But history is not my point here. I wish to take issue with Adams' parallel constructions of "Gone is"..."Dismissed from"..."All but forgotten..." and "Back in vogue..." I am not sure exactly what he is talking about. I remain relatively well connected to the world of Navy strategic thinking, and I cannot support any of these statements, at least one of which is built around a fundamental misconception about what CS21 was saying. I hear no one suggesting that the emphasis on preventing war has declined in current thinking. What I do hear is that many believe that prevention of war in the Pacific does indeed provide cause for re-evaluating the capacity and capability of our conventional high-end deterrence posture. The prevention of war through enhanced conventional deterrence is certainly as legitimate a pursuit as the prevention of war through the low-end activities Adams points to. Additionally, I find little appetite for dismissing the importance of cooperative maritime partnerships, though I will acknowledge that additional weight should be given to those who bring high end capacity to the relationship. As for Secretary Gates' prescription, I think Adams and I would agree that world-ending nuclear war is the LEAST likely war we will fight, yet he does not shrink from elevating it to the position of that which must be deterred at all costs. As for the "misguided" idea that full-scale naval warfare is our greatest problem and our panacea, one only has to briefly review the major headlines to see that great power dynamics are back in play in Europe and Asia, and that thinking about conflict with either Russia or China cannot simply be a matter of applying naval force to irregular challenges.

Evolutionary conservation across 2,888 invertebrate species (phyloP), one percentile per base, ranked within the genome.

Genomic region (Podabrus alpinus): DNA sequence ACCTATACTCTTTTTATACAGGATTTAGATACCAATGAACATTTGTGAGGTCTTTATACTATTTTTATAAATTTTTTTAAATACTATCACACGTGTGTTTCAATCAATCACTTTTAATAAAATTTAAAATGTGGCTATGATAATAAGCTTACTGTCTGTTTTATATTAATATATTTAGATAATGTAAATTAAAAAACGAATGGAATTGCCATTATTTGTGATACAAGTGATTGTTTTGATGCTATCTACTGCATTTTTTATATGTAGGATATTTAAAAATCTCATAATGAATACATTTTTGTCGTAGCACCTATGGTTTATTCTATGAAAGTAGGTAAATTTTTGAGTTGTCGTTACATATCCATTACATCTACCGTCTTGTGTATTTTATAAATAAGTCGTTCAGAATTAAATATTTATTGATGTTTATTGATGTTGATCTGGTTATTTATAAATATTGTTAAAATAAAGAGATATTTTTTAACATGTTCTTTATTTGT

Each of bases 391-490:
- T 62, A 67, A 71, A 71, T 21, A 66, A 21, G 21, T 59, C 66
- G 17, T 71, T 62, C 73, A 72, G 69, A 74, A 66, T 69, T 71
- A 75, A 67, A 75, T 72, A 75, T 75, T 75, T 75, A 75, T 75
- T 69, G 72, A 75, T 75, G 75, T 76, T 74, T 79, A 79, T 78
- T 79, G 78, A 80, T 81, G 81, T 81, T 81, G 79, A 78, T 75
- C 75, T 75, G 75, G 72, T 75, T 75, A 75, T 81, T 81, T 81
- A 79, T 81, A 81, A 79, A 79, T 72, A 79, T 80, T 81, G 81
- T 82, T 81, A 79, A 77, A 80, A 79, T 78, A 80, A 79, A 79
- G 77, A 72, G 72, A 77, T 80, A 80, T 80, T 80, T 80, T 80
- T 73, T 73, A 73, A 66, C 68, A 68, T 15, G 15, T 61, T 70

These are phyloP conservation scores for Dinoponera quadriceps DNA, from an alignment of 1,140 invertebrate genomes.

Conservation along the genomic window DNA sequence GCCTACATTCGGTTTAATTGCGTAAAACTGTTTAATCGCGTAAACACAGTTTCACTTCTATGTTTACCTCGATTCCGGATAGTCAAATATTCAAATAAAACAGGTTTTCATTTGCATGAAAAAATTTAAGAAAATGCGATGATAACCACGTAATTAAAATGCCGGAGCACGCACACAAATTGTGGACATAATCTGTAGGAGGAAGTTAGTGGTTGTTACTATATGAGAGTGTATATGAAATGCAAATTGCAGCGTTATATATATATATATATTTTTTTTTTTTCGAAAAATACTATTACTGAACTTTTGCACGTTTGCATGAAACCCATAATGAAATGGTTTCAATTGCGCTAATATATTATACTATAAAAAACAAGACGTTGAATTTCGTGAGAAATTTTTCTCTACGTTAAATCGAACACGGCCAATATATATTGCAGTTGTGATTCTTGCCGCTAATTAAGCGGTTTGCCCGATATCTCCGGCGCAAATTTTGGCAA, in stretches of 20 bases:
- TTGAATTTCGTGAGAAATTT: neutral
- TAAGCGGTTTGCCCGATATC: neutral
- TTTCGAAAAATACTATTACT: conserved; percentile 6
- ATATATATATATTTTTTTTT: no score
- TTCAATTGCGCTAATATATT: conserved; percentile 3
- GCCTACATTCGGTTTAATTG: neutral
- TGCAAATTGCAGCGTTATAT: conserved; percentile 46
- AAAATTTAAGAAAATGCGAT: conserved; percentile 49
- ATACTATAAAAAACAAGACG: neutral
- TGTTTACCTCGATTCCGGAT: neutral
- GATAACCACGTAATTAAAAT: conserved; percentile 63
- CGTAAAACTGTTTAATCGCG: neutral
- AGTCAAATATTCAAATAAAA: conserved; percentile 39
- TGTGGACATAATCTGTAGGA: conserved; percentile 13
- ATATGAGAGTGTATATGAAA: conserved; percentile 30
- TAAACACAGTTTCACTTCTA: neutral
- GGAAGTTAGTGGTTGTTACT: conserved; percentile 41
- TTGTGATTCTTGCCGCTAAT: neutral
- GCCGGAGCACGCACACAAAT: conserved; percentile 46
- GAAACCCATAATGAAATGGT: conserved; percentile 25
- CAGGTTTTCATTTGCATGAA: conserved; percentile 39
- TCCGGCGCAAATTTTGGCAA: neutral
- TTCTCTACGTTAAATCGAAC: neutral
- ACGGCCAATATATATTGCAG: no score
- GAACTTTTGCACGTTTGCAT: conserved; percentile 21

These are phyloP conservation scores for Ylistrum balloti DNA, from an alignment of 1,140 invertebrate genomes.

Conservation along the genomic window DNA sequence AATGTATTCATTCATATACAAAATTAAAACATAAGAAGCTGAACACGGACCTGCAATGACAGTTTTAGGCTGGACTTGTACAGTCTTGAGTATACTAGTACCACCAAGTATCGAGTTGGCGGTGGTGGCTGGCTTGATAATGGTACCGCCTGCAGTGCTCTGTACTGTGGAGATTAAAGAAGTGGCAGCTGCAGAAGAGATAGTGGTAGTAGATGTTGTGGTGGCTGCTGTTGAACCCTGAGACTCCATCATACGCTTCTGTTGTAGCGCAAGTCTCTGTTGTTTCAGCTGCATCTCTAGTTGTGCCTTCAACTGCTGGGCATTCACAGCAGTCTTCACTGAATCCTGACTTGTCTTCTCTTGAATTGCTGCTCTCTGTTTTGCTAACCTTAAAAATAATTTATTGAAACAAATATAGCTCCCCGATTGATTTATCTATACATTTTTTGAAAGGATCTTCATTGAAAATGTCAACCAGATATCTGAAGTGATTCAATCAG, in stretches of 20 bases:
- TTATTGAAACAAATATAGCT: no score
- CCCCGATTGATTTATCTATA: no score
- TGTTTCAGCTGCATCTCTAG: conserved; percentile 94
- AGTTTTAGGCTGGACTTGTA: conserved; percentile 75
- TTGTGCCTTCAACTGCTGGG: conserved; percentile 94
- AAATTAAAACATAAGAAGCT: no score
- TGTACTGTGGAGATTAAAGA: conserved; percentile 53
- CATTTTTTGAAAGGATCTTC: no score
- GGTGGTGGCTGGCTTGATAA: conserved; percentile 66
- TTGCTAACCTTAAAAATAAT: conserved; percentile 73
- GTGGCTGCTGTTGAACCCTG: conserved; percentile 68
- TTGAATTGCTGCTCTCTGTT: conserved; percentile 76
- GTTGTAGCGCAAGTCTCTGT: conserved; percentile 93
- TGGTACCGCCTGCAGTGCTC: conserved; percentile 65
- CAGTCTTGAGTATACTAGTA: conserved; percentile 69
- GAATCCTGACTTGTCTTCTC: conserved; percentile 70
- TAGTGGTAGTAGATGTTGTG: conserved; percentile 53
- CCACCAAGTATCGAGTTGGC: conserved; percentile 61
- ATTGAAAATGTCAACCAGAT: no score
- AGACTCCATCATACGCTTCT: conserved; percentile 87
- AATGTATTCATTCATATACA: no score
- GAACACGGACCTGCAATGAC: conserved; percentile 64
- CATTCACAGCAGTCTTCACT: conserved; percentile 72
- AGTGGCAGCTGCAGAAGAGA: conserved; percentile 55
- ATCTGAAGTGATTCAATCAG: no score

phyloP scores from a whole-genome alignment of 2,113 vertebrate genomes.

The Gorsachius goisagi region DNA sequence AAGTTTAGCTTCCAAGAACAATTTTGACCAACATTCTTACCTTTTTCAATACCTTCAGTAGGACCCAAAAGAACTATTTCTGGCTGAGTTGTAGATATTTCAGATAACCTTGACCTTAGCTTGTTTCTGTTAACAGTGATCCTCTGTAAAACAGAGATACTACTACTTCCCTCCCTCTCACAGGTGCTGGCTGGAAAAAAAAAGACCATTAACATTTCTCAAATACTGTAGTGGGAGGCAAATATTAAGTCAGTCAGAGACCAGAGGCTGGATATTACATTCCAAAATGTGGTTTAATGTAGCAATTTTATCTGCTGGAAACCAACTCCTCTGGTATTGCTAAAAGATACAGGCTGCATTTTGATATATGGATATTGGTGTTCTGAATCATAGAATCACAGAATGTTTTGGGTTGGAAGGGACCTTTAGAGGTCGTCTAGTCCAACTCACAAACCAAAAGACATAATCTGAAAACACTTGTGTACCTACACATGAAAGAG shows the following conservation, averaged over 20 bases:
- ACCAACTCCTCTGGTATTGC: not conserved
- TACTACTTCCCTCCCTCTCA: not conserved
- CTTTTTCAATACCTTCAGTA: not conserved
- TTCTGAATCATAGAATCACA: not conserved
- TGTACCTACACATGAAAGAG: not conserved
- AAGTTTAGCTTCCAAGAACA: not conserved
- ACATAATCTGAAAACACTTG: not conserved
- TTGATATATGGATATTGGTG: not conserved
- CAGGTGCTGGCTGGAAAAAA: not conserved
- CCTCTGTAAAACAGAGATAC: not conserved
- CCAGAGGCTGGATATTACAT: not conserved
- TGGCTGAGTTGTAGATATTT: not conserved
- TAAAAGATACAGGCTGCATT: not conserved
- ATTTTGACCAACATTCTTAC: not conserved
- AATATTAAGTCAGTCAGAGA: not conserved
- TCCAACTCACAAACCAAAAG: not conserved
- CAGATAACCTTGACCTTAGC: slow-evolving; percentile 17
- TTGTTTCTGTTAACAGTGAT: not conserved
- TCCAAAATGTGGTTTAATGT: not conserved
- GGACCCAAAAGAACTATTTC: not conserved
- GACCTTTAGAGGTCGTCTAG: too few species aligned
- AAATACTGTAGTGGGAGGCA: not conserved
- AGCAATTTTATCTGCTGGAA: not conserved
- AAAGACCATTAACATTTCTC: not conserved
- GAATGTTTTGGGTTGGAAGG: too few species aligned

Just as we would like to put such conflicts in our rearview mirror, the dawn of irregular warfare is breaking across maritime horizons. Nowhere is this more true than in the Western Pacific, where the People’s Republic of China’s (PRC) conventional buildup masks and complements its effective execution of the first stages of an unrestricted, paramilitary maritime war for which we have few answers.